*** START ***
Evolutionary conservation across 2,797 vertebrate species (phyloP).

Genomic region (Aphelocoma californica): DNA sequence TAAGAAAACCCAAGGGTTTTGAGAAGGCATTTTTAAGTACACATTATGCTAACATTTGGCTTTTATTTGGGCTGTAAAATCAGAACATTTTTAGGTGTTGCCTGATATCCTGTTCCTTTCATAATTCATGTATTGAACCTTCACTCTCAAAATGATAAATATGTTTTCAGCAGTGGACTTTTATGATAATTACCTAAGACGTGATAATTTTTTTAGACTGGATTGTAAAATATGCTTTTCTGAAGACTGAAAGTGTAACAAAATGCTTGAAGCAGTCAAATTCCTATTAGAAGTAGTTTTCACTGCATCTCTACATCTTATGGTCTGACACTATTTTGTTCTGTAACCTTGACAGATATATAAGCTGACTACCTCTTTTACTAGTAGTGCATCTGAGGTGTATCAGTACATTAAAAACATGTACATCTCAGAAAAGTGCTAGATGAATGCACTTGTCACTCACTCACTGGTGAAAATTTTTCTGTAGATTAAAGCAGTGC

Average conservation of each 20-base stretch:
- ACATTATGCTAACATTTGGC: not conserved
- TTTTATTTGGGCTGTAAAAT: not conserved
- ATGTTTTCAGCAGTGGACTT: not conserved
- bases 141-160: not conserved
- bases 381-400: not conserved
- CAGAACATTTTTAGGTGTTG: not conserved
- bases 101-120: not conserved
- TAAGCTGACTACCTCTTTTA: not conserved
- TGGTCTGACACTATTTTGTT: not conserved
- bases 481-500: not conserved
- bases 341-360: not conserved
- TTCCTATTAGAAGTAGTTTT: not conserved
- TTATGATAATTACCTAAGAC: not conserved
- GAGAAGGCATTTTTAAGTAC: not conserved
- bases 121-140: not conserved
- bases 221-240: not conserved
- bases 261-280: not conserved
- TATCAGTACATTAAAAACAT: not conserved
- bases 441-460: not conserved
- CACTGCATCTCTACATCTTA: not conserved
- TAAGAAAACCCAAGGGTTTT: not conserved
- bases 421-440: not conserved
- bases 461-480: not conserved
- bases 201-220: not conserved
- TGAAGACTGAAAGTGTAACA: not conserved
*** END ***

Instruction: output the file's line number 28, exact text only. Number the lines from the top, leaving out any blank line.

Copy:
- TGAAGACTGAAAGTGTAACA: not conserved